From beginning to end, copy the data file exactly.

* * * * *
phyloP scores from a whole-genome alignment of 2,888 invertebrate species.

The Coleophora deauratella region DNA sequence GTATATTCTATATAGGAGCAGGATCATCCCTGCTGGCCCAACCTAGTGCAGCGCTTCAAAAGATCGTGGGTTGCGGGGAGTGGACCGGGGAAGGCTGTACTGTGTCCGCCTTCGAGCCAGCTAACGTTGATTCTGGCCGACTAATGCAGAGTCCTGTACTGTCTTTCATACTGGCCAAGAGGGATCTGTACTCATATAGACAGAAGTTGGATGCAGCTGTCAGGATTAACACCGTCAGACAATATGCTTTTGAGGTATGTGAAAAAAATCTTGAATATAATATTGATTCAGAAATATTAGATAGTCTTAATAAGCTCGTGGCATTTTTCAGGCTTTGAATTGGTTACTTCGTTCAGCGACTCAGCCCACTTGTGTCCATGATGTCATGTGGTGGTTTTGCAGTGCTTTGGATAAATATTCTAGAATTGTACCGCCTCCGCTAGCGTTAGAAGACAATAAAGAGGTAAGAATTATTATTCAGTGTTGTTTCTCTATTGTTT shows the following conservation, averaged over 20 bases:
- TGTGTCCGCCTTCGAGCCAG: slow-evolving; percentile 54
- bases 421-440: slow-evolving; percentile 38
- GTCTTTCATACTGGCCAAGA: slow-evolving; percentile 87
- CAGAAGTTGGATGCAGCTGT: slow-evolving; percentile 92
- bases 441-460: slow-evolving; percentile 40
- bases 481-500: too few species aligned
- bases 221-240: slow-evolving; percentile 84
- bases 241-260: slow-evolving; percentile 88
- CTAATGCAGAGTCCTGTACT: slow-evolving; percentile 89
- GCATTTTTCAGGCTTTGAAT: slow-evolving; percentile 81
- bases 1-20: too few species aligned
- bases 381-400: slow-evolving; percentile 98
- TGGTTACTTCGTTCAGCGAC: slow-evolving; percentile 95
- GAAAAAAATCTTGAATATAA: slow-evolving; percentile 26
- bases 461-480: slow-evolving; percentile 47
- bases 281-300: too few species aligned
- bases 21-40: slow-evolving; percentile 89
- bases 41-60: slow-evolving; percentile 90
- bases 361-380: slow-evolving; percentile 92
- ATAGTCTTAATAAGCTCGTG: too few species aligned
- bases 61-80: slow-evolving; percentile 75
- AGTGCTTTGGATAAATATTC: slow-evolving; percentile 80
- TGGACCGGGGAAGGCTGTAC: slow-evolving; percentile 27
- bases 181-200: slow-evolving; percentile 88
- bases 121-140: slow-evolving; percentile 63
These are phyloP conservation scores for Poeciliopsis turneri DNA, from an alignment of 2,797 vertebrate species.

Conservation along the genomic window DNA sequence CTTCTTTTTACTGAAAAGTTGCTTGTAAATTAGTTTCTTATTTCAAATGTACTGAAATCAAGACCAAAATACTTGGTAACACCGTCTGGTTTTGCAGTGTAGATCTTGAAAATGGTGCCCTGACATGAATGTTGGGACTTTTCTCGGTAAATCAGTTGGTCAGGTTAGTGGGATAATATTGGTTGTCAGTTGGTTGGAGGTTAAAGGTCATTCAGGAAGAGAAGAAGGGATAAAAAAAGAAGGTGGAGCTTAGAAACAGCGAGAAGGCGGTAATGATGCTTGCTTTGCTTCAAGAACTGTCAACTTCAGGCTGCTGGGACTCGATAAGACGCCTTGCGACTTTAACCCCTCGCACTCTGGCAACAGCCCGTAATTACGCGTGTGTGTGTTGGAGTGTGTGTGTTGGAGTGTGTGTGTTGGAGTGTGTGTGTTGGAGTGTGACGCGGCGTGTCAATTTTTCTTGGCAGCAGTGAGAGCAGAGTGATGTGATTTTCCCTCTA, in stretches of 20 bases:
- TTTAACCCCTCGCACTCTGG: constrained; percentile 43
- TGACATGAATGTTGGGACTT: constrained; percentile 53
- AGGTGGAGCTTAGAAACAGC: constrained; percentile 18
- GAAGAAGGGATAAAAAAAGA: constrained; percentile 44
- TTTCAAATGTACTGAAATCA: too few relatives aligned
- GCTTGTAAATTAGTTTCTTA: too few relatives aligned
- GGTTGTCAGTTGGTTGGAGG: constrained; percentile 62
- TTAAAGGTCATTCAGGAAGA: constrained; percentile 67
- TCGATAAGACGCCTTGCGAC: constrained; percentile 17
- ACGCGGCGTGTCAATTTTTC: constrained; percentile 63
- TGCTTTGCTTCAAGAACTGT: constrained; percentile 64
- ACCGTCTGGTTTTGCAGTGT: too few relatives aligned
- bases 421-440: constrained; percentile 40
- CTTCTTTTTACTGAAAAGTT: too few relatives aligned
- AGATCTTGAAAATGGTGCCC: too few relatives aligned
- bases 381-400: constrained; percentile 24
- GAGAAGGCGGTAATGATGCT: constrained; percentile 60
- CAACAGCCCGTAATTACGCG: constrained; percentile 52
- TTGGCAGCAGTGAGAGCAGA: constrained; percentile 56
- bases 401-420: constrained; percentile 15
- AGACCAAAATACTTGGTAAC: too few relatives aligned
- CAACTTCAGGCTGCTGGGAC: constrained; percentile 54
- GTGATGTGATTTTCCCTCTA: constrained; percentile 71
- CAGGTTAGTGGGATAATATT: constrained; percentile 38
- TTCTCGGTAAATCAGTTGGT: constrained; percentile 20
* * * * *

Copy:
phyloP scores from a whole-genome alignment of 2,888 invertebrate species.

The Coleophora deauratella region DNA sequence GTATATTCTATATAGGAGCAGGATCATCCCTGCTGGCCCAACCTAGTGCAGCGCTTCAAAAGATCGTGGGTTGCGGGGAGTGGACCGGGGAAGGCTGTACTGTGTCCGCCTTCGAGCCAGCTAACGTTGATTCTGGCCGACTAATGCAGAGTCCTGTACTGTCTTTCATACTGGCCAAGAGGGATCTGTACTCATATAGACAGAAGTTGGATGCAGCTGTCAGGATTAACACCGTCAGACAATATGCTTTTGAGGTATGTGAAAAAAATCTTGAATATAATATTGATTCAGAAATATTAGATAGTCTTAATAAGCTCGTGGCATTTTTCAGGCTTTGAATTGGTTACTTCGTTCAGCGACTCAGCCCACTTGTGTCCATGATGTCATGTGGTGGTTTTGCAGTGCTTTGGATAAATATTCTAGAATTGTACCGCCTCCGCTAGCGTTAGAAGACAATAAAGAGGTAAGAATTATTATTCAGTGTTGTTTCTCTATTGTTT shows the following conservation, averaged over 20 bases:
- TGTGTCCGCCTTCGAGCCAG: slow-evolving; percentile 54
- bases 421-440: slow-evolving; percentile 38
- GTCTTTCATACTGGCCAAGA: slow-evolving; percentile 87
- CAGAAGTTGGATGCAGCTGT: slow-evolving; percentile 92
- bases 441-460: slow-evolving; percentile 40
- bases 481-500: too few species aligned
- bases 221-240: slow-evolving; percentile 84
- bases 241-260: slow-evolving; percentile 88
- CTAATGCAGAGTCCTGTACT: slow-evolving; percentile 89
- GCATTTTTCAGGCTTTGAAT: slow-evolving; percentile 81
- bases 1-20: too few species aligned
- bases 381-400: slow-evolving; percentile 98
- TGGTTACTTCGTTCAGCGAC: slow-evolving; percentile 95
- GAAAAAAATCTTGAATATAA: slow-evolving; percentile 26
- bases 461-480: slow-evolving; percentile 47
- bases 281-300: too few species aligned
- bases 21-40: slow-evolving; percentile 89
- bases 41-60: slow-evolving; percentile 90
- bases 361-380: slow-evolving; percentile 92
- ATAGTCTTAATAAGCTCGTG: too few species aligned
- bases 61-80: slow-evolving; percentile 75
- AGTGCTTTGGATAAATATTC: slow-evolving; percentile 80
- TGGACCGGGGAAGGCTGTAC: slow-evolving; percentile 27
- bases 181-200: slow-evolving; percentile 88
- bases 121-140: slow-evolving; percentile 63
These are phyloP conservation scores for Poeciliopsis turneri DNA, from an alignment of 2,797 vertebrate species.

Conservation along the genomic window DNA sequence CTTCTTTTTACTGAAAAGTTGCTTGTAAATTAGTTTCTTATTTCAAATGTACTGAAATCAAGACCAAAATACTTGGTAACACCGTCTGGTTTTGCAGTGTAGATCTTGAAAATGGTGCCCTGACATGAATGTTGGGACTTTTCTCGGTAAATCAGTTGGTCAGGTTAGTGGGATAATATTGGTTGTCAGTTGGTTGGAGGTTAAAGGTCATTCAGGAAGAGAAGAAGGGATAAAAAAAGAAGGTGGAGCTTAGAAACAGCGAGAAGGCGGTAATGATGCTTGCTTTGCTTCAAGAACTGTCAACTTCAGGCTGCTGGGACTCGATAAGACGCCTTGCGACTTTAACCCCTCGCACTCTGGCAACAGCCCGTAATTACGCGTGTGTGTGTTGGAGTGTGTGTGTTGGAGTGTGTGTGTTGGAGTGTGTGTGTTGGAGTGTGACGCGGCGTGTCAATTTTTCTTGGCAGCAGTGAGAGCAGAGTGATGTGATTTTCCCTCTA, in stretches of 20 bases:
- TTTAACCCCTCGCACTCTGG: constrained; percentile 43
- TGACATGAATGTTGGGACTT: constrained; percentile 53
- AGGTGGAGCTTAGAAACAGC: constrained; percentile 18
- GAAGAAGGGATAAAAAAAGA: constrained; percentile 44
- TTTCAAATGTACTGAAATCA: too few relatives aligned
- GCTTGTAAATTAGTTTCTTA: too few relatives aligned
- GGTTGTCAGTTGGTTGGAGG: constrained; percentile 62
- TTAAAGGTCATTCAGGAAGA: constrained; percentile 67
- TCGATAAGACGCCTTGCGAC: constrained; percentile 17
- ACGCGGCGTGTCAATTTTTC: constrained; percentile 63
- TGCTTTGCTTCAAGAACTGT: constrained; percentile 64
- ACCGTCTGGTTTTGCAGTGT: too few relatives aligned
- bases 421-440: constrained; percentile 40
- CTTCTTTTTACTGAAAAGTT: too few relatives aligned
- AGATCTTGAAAATGGTGCCC: too few relatives aligned
- bases 381-400: constrained; percentile 24
- GAGAAGGCGGTAATGATGCT: constrained; percentile 60
- CAACAGCCCGTAATTACGCG: constrained; percentile 52
- TTGGCAGCAGTGAGAGCAGA: constrained; percentile 56
- bases 401-420: constrained; percentile 15
- AGACCAAAATACTTGGTAAC: too few relatives aligned
- CAACTTCAGGCTGCTGGGAC: constrained; percentile 54
- GTGATGTGATTTTCCCTCTA: constrained; percentile 71
- CAGGTTAGTGGGATAATATT: constrained; percentile 38
- TTCTCGGTAAATCAGTTGGT: constrained; percentile 20